March 2019 Volume 2, Issue 3
Environmental Justice News
The Environmental Justice Team at Lone Star Legal Aid welcomes you to Environmental Justice News. We’re keeping communities updated on our team’s ongoing environmental law efforts throughout our 72-county service area in Texas.

In our newsletter, you’ll find an overview of the types of legal cases we’re currently handling for eligible individuals and organizations who are living in fence-line communities and other areas where environmental justice is a concern. If you have an environmental legal matter that concerns you, please
call 713-652-0077 ext. 8108 for more information on how we might be able to help your neighborhood!

Our environmental justice team is part of a broader Equitable Development Initiative at LSLA, with additional teams focusing on fair housing and community advocacy. The Equitable Development Initiative’s goal is to provide legal assistance to foster community revitalization in low-income neighborhoods by fighting systemic discrimination and degradation, and by helping residents create safe, decent and equitable living spaces.

Please feel free to forward this newsletter about Lone Star Legal Aid’s new environmental watchdogs with your friends, family and neighbors! To subscribe to our newsletter and/or receive updates about your neighborhood, click here .

Amy Dinn
Managing Attorney, Environmental Justice Team
Community Meeting Highlights Cleanup Issues at Jones Road Superfund Site

On February 25th, LSLA Environmental Justice Attorney Colin Cox took part in a community presentation aimed at providing education to residents near the Jones Road Superfund site , an area in northwest Harris County where a former dry cleaning facility, Bell Cleaners, left behind a toxic legacy of contaminated groundwater.

Hosted by LSLA community partner and environmental advocacy organization Texas Health and Environment Alliance (THEA) , presenters included THEA's Jackie Young and Pamela Bonta along with LSLA's Colin Cox. The team updated residents on the current status of the site while providing an overview of EPA’s public participation process, arming community members with knowledge in anticipation of an upcoming community meeting with the agency.

Bell Cleaners operated a dry cleaning facility in the Cypress Shopping Center on Jones Road between 1988 and May 2002, when the facility was shut down after investigations found it was releasing a toxic dry cleaning solvent, tetrachloroethylene, also known as perchloroethylene (PERC), directly into the storm water system behind the shopping center, as well as releasing PERC down the facility’s drain leading into the septic system. In addition, the facility's on-site PERC storage tanks leaked a further amount of the hazardous chemical, a likely carcinogen, into the ground behind the shopping center. These illegal releases contaminated the surrounding groundwater and soil with PERC and its toxic chemical byproducts, forming a groundwater plume that migrated into a nearby residential area.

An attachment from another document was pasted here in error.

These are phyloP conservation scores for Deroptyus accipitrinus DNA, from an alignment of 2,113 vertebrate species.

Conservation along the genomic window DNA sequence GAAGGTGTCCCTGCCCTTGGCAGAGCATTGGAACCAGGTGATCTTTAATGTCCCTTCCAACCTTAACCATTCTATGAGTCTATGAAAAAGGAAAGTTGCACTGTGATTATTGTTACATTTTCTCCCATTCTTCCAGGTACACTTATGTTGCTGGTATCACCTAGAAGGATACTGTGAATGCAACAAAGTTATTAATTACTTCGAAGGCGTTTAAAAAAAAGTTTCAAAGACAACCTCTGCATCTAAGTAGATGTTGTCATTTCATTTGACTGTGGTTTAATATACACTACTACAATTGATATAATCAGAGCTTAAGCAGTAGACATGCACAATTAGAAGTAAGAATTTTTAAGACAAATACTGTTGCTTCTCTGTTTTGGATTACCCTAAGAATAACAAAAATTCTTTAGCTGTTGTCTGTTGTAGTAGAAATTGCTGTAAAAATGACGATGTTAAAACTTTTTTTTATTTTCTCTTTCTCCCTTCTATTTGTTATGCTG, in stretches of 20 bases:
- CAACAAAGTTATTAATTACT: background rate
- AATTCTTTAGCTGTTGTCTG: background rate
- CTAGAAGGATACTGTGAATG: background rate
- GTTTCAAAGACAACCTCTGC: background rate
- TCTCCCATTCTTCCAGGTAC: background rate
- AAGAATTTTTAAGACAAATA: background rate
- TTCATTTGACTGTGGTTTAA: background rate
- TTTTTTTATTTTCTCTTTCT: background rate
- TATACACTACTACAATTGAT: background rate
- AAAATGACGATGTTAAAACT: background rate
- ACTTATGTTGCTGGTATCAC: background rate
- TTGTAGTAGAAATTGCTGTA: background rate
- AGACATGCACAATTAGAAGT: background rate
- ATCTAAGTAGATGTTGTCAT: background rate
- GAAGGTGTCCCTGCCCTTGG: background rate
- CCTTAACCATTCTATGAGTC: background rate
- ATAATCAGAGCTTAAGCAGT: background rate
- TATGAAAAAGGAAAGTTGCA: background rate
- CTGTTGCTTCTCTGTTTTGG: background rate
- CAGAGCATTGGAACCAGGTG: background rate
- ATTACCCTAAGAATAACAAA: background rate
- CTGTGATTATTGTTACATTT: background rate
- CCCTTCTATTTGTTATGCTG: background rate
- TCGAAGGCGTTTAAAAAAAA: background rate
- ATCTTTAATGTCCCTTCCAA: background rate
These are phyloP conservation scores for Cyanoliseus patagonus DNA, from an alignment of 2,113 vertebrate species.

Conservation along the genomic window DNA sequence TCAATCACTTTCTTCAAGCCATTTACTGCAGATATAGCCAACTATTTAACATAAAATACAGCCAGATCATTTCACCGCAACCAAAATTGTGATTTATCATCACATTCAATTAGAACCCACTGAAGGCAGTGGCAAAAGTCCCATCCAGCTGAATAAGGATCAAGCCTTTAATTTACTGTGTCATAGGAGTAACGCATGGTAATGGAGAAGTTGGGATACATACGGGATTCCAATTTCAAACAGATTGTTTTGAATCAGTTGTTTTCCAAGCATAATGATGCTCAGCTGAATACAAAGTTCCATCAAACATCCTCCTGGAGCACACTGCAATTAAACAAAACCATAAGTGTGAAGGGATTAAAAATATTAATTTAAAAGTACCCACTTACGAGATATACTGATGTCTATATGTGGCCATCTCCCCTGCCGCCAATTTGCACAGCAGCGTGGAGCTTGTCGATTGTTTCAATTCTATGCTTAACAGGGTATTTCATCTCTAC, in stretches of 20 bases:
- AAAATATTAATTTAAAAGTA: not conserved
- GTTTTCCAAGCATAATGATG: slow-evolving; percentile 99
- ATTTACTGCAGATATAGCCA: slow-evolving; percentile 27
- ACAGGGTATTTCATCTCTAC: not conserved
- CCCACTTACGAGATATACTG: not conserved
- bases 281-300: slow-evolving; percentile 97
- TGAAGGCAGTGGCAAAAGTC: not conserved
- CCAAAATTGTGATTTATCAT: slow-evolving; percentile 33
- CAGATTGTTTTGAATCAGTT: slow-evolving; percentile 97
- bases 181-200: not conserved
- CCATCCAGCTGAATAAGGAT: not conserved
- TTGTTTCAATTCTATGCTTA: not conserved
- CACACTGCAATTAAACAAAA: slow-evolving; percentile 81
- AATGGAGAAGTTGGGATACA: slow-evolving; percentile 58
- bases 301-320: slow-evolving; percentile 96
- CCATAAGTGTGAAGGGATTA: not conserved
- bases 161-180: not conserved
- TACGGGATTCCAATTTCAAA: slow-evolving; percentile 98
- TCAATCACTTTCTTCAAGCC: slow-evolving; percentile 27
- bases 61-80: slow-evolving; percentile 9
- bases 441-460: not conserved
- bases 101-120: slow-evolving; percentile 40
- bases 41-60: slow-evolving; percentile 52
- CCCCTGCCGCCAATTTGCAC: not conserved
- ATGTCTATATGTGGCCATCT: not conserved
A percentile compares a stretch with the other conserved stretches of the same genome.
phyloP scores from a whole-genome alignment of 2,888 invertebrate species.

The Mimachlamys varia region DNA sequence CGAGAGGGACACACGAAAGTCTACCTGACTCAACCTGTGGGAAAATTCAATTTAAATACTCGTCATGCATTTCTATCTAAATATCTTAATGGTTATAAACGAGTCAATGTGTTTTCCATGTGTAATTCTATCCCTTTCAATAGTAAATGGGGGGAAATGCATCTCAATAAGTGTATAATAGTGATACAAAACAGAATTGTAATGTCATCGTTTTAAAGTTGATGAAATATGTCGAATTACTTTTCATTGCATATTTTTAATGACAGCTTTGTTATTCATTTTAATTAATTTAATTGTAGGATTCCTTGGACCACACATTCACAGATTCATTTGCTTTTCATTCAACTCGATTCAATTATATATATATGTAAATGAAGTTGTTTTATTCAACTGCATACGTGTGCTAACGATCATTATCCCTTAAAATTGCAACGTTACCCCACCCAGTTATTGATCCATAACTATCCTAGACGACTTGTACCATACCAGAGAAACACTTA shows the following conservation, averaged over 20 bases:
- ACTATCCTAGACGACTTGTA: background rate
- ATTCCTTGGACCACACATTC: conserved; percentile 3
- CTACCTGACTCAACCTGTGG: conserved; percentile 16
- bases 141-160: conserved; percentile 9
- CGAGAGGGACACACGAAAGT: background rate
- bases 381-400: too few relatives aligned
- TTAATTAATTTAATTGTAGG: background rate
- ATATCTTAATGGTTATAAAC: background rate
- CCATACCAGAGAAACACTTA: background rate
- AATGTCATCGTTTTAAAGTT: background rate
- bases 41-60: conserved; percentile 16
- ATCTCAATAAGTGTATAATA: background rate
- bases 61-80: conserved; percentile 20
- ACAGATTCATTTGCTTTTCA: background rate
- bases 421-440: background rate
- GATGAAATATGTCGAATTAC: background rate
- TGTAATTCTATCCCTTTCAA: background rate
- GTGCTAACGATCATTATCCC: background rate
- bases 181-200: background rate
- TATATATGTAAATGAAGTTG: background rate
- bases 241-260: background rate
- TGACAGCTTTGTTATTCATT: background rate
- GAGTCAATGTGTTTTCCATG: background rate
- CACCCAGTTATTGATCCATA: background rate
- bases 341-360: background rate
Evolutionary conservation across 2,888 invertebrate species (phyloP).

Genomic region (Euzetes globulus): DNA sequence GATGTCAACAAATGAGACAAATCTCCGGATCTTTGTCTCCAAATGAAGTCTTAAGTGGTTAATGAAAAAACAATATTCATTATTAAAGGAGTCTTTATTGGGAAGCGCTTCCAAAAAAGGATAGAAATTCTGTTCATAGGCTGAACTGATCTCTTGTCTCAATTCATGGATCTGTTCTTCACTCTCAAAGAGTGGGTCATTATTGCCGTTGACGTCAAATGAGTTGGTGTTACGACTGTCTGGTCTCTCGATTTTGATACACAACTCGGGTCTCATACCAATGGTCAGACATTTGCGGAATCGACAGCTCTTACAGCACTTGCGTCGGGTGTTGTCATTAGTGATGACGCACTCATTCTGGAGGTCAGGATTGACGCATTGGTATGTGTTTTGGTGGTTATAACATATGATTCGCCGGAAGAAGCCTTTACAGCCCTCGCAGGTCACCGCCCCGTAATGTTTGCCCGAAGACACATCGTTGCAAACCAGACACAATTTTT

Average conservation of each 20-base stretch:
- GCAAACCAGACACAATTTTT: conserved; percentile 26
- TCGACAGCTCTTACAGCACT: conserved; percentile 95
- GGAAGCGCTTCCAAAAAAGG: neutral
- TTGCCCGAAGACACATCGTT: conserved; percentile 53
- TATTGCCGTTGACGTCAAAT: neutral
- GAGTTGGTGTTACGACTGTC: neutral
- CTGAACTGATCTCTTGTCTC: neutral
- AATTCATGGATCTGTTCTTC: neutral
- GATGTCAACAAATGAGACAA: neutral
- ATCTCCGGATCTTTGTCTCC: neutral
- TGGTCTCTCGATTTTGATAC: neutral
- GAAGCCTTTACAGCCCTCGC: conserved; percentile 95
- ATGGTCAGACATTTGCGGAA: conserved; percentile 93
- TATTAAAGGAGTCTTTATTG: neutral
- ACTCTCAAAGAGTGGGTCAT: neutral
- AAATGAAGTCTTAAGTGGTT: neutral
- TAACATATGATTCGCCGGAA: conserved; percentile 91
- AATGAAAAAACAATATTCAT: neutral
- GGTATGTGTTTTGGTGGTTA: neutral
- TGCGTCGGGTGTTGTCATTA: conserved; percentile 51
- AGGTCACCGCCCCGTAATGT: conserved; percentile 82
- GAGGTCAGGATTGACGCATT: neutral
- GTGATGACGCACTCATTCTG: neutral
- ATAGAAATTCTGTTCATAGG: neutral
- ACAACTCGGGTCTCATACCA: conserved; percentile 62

EPA first placed the site on the National Priority List (NPL) in 2003, designating it a Superfund site. In 2008, the agency conducted a time-critical removal action, installing a public water line and converting some of the private water wells in the area to the public water system as an alternate drinking water source for area homes and businesses. EPA issued a Record of Decision (ROD) for the site in 2010 outlining its remediation plan, which includes a “Pump and Treat” plan to neutralize harmful chemicals without removing soil or groundwater from the site, along with additional bioremediation and soil vapor removal plans. While the agency began to undertake some of the remediation work in subsequent years, the work has only been partially completed, stalling out as funding for the $7.4M plan remains to be secured.

Concerned about drinking water quality and health issues in their neighborhood including a noticeable number of cancers, community members reached out to THEA's Pamela Bonta, who connected them with LSLA's EJ Team for help. A water technician, Bonta has been advocating for remediation to be completed at the site. “There are a lot of questions that remain to be answered,” shared Bonta.

Looking into the history of the Jones Road Superfund Site, two students at University of Texas School of Law, Matthew Frankel and Susan Stradley, prepared a detailed report for LSLA and THEA through the UT Environmental Law Clinic in November 2018. Frankel and Stradley's report outlined many problems with the site’s remediation status, including:
 
  • Remediation of contaminated soil and groundwater near the shopping center has not been completed by EPA.
  • Nearly half (49%) of residents near the site still obtain their drinking water from private wells, and have not been converted over to the public water system as recommended in EPA’s 2010 Record of Decision.
  • Groundwater testing by EPA in 2015-2016 found Chemicals of Concern (COC) at levels above EPA's threshold level in at least five different locations in neighborhoods near the shopping center.
  • A high concentration of chemicals from contaminated soil at the site continues to feed the groundwater plume.
  • There may not be enough capacity or infrastructure to support converting the remaining private wells to the public water system, as called for in the ROD.
  • The groundwater plume may have migrated further into the residential area, contaminating additional residential wells not accounted for in the remediation plan. EPA has not determined the actual extent of the plume to date.

Residents were shocked to learn the extent of these issues at the February 25th meeting. Some were under the impression that EPA had already completed the site remediation years ago. Working to raise awareness about the Superfund site among community members, Bonta has spent hours going door-to-door to talk with residents and shop owners in the Cypress Shopping Center, where some merchants were completely unaware of hazardous soil vapors emanating from the site into the surrounding environment.